Stoke-by-Nayland, St Mary's Church
History, tourist information, and nearby accommodation
HERITAGE HIGHLIGHTS: Superb 15th century Tree of Jesse door
A Saxon minster church was founded at Stoke-by-Nayland by Earl Alfgar, who died in AD 948. The present parish church of St Mary probably stands on the site of that Saxon church.
The first feature of St Mary's that you see is the tower, standing high above rows of attractive timber-framed cottages. The tower stands 120 feet high, so it is no wonder that you can see it long before the body of the church comes into view behind The Maltings on School Street.
The tower is a statement of the wealth and power of the medieval wool merchants who built the church and is one of Suffolk's finest 'wool churches'. It was begun in the 14th century and enlarged and embellished in the 15th century when the wool trade reached its zenith, with a sizeable contribution from the Howard family, Dukes of Norfolk.
In the tower hangs a ring of 8 bells, the earliest of which was cast around 1380. The second oldest bell was cast c. 1499 by John Sturdy.
The earliest part of the church is St Edmund's Chapel, built around 1318, and the south porch, erected around the same time. The porch vaulting is superb, with carved bosses punctuating the vaulting, which supports a parvise, or priest's chamber, over the arch.
If the approach to St Mary's is striking, the medieval doorway is stunning. The surface of the door is carved as a tree of Jesse, a highly imaginary family tree of Christ, with figures representing saints outlined within decorative wooden arches. The edges of the door are carved with amazingly detailed figures of insects, birds, and grotesque figures. At the top is Mary and below her ancestors ranging back to the beginnings of the Old Testament.
The historic highlight inside the church is a brass to Katherine Molyns, Duchess of Norfolk and grandmother two queens; Catherine Howard and Anne Boleyn, both married to Henry VIII and both beheaded. Near the priest's door in the chancel is a brass to Sir William Tendring (d. 1408), whose generosity helped pay for the 15th century enlargement of the church.
Another historic memorial is a wall monument to Sir Francis Mannock, 1st Baronet of Giffords Hall, who died in 1634. The monument is thought to have been carved by Nicholas Stone, one of the most celebrated 17th century sculptors. Nearby is a memorial to Lady Anne Windsor of Bradenham, who died in 1615.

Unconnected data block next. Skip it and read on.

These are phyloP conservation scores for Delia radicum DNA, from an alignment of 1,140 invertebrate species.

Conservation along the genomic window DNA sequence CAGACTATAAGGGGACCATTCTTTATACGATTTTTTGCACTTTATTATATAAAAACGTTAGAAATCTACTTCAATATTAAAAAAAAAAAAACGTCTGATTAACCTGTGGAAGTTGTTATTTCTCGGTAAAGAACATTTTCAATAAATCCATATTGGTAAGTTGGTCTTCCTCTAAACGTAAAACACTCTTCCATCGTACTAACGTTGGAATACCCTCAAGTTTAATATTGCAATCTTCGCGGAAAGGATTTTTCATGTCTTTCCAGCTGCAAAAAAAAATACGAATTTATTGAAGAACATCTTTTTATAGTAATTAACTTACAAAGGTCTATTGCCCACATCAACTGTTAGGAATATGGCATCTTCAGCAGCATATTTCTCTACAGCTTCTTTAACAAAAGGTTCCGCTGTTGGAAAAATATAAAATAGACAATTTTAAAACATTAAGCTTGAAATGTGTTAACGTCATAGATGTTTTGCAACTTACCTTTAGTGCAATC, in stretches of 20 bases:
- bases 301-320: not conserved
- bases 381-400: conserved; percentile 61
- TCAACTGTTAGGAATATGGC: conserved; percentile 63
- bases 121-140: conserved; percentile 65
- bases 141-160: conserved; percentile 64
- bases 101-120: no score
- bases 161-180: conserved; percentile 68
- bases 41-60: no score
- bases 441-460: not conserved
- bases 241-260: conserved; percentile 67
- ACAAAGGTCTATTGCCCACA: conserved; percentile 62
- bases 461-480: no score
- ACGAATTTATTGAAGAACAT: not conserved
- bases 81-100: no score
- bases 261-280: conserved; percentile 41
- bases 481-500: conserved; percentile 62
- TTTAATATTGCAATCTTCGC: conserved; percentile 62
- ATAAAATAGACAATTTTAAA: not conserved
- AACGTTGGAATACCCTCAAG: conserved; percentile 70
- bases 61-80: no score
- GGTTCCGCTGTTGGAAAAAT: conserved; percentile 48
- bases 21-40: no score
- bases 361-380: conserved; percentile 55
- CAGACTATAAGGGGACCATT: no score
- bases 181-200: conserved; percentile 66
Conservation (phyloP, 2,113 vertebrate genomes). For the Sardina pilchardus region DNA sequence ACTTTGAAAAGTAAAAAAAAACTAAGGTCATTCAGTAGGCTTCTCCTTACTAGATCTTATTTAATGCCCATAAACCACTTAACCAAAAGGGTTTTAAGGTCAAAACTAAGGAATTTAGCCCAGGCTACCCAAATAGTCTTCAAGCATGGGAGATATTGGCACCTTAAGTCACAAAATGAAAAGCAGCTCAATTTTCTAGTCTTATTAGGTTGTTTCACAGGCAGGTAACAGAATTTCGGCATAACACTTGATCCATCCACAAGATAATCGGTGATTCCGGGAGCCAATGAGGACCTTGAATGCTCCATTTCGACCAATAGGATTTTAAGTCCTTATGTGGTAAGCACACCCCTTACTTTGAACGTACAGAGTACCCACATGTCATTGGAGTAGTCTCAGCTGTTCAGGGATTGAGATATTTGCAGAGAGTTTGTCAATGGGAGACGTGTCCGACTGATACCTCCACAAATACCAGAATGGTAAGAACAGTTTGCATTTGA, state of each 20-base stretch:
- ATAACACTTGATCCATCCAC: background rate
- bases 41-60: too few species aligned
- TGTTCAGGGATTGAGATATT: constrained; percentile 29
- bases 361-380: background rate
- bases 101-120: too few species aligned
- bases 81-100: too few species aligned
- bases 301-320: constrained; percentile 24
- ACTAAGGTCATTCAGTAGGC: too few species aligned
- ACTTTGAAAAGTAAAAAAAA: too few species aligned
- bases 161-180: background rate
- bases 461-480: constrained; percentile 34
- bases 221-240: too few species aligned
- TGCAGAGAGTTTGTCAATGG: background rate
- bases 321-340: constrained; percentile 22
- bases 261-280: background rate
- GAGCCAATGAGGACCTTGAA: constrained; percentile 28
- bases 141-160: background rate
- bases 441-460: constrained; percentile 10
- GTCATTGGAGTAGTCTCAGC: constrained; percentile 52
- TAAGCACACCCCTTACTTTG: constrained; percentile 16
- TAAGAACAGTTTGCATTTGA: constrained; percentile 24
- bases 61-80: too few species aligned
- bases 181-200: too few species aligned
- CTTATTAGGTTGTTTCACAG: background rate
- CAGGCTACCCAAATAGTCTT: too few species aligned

The font is typically East Anglian, dating to the 15th century, with an ornately carved stem and an octagonal bowl carved with facets of Evangelical symbols alternating with odd figures of unknown meaning. One figure is a cowled woman seated by a tree, holding a scroll. another depicts a man with a sack - perhaps a woolsack? - pointing at an open book. The imagery is unusual to say the least and the symbolism is unclear. What is very clear is the quality of the carving, which is outstanding even by Suffolk standrads.
Don't miss the soaring tower arch, praised by painter John Constable, a native of the area. The organ was bult in 1834 by the Gray company, and later restored and rebuilt several times.
Stoke-by-Nayland stands on the edge of Constable Country, made famous by Constable, who painted many of his most beloved landscapes in Dedham Vale and the surrounding area. St Mary's features in Constable's very last painting, 'Stoke-by-Nayland', oil on canvas, painted in 1836.
St Mary's is a mdieval gem, a wonderful church, full of historic interest, set in one of Suffolk's most idyllic villages. It is perhaps the setting that makes the church so memorable, but the memorial brasses and the marvellous 16th and 17th century memorials combine to create a historic treat.
About Stoke-by-Nayland, St Mary's Church
Address: Church Street, Stoke-by-Nayland, Suffolk, England, CO6 4QU
Attraction Type: Historic Church
Location: On Church Street, just off the B1068. Usually open daylight hours.
Website: Stoke-by-Nayland, St Mary's Church
Photo Credit: David Ross and Britain Express
NEARBY HISTORIC ATTRACTIONS
Heritage Rated from 1- 5 (low to exceptional) on historic interest
Polstead, St Mary's Church - 1.1 miles (Historic Church)
Thorington Hall - 1.8 miles (Historic Building)
Boxted, St Peter's Church - 2.1 miles (Historic Church)
Wissington, St Mary's Church - 2.6 miles (Historic Church)
Little Horkesley Church - 2.9 miles (Historic Church)
Boxford, St Mary's Church - 3 miles (Historic Church)
Higham, Suffolk, St Mary's Church - 3.1 miles (Historic Church)
Langham, St Mary's Church - 3.3 miles (Historic Church)
Nearest Accommodation to Stoke-by-Nayland, St Mary's Church:
Nearest Self Catering Cottages
Nearest Bed and Breakfasts
Nearest Tourist Information Centre ('as the crow flies')
Visitor Information Centre
Tel: 01206 282 920
Alternate Tel: 01206 282 828
Fax: 01206 282 924